If you want to see the film Viva Erotica be grateful for federalism. The Sydney Morning Herald puts the situation this way:
AS SEX films go, Viva Erotica is tame: 28 minutes of sex and no violence. But because the sex is real, it is classified X18+, a rating that means it is banned from sale in all states.
All states, yes. But not all territories. Our-not-quite-so-conservative-as-it-seems federal government has declined to use its power to over-ride territory laws permitting the sale of X-rated videos or to instruct its wholly-owned corporation Australia Post not to deliver them around the country. But porn peddler Adultshop is seeking to overturn the X classification of Viva Erotica on the grounds that it does not offend ‘community standards’. After all, R-rated real sex is currently showing at your local art house cinema in Shortbus. But under the Office of Film and Literature Classification guidelines (pdf) Shortbus‘s real sex is not the same as Viva Erotica‘s real sex because the former has bothered with a plot and the latter has not.
To help its case, Adultshop had ACNielsen conduct a survey.
Explicit erotic films: Films and videos primarily involving various forms of actual sex, including close-ups, involving consenting adults, with no coercion or violence. In the ACNielsen survey, Australian Adults were asked: Do you personally find this content offensive (ie does it cause feelings of outrage and/or disgust)?
Continue reading “What are community standards on erotic films?”
Labor MP Lindsay Tanner has excited letter writers to the The Australian with his views on Australians and education. In a speech (pdf) to the Sydney Institute, and reported by The Australian yesterday, Tanner claimed that:
AUSTRALIANS are typically anti-intellectual, indifferent to learning and steeped in mediocrity and ignorance…
These accusations don’t accord with what Australians tell pollsters. Newspoll, for example, runs an occasional survey asking ‘overall, as a society, would you personally agree or disagree that Australians today are…?’ and then listing a dozen possible attributes. In the last of these surveys, late in 2005, 57% of respondents thought that ‘intellectually minded’ was a reasonable description of their fellow Australians. Perhaps by ‘intellectually minded’ they mean reading something other than the sport in the Herald Sun or Daily Telegraph – since it certainly can’t mean having acquired a university degree or reading one of the magazines aimed at intellectuals, none of which sell more than a few thousand copies per issue. But it does suggest that ‘anti-inellectual’ might be a bit strong as cultural analysis.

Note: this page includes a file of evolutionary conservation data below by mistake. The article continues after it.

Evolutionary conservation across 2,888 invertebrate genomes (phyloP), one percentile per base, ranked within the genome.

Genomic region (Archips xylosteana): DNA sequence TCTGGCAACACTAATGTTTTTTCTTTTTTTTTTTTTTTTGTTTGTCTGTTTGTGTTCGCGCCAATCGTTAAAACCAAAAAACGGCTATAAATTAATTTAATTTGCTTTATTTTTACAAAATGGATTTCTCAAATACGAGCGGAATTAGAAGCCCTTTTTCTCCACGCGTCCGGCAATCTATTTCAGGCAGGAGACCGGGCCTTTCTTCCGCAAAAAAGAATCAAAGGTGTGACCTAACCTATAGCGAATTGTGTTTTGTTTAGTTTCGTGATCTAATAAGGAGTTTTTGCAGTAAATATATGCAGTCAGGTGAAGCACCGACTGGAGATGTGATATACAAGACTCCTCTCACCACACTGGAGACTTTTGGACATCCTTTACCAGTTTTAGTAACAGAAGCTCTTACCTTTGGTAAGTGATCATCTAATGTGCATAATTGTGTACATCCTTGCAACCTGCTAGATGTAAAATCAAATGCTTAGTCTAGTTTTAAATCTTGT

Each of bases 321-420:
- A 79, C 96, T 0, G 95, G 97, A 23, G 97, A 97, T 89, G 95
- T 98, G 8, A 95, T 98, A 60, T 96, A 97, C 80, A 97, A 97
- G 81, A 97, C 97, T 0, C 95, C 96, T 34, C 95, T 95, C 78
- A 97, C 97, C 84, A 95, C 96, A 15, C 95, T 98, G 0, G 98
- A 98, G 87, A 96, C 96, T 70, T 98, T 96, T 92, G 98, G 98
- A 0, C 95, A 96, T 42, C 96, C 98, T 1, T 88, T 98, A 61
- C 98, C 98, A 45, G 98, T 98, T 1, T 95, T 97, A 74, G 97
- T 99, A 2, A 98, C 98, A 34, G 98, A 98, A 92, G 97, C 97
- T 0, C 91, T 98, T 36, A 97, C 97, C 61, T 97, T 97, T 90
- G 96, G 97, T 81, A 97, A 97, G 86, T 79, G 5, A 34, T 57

When Roy Morgan Research last polled us on our most important issues, in 2004, education was the second most important issue after health, with 56% of the population rating it as one of their top three most important issues for the federal government to be doing something about. To this we can add the revealed preference of the nearly one-third of parents who are sufficiently concerned about education to put their kids into a private school, and other research suggesting a third or more of parents with children at government schools would send their kids to a private school if money was no object.
I think Tanner is right that there are problems with educational aspiration among young people, particularly from welfare and working class homes. But the main debate isn’t about whether or not education in general is A Good Thing. It is about how we should go about the task of education – hence all the controversies about curriculum, teaching methods, and financing.